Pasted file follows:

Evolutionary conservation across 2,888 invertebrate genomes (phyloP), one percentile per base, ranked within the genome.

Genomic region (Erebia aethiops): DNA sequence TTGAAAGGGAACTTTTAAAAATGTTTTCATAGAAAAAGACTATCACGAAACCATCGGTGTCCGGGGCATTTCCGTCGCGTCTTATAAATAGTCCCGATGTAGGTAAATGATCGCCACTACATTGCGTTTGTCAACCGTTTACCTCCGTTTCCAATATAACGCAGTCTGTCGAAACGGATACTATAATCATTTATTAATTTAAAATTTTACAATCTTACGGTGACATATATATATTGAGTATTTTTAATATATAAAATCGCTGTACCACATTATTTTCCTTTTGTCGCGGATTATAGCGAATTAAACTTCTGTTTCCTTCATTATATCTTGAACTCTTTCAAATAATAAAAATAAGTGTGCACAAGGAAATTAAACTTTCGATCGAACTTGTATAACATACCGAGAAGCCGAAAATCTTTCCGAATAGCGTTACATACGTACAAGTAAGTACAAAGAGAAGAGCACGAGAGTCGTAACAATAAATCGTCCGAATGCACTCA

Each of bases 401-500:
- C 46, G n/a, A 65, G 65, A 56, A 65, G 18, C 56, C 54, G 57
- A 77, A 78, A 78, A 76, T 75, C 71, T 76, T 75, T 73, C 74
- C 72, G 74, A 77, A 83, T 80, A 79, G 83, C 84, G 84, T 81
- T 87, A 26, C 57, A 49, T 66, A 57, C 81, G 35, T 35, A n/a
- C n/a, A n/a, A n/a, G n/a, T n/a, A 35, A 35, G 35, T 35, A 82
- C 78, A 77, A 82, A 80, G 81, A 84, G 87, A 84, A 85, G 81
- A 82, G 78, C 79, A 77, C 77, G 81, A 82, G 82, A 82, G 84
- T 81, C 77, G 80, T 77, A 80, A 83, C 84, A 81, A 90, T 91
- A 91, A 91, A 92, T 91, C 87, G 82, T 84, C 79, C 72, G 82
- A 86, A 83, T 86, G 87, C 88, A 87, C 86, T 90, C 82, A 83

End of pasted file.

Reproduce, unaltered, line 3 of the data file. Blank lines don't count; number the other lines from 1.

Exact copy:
Each of bases 401-500: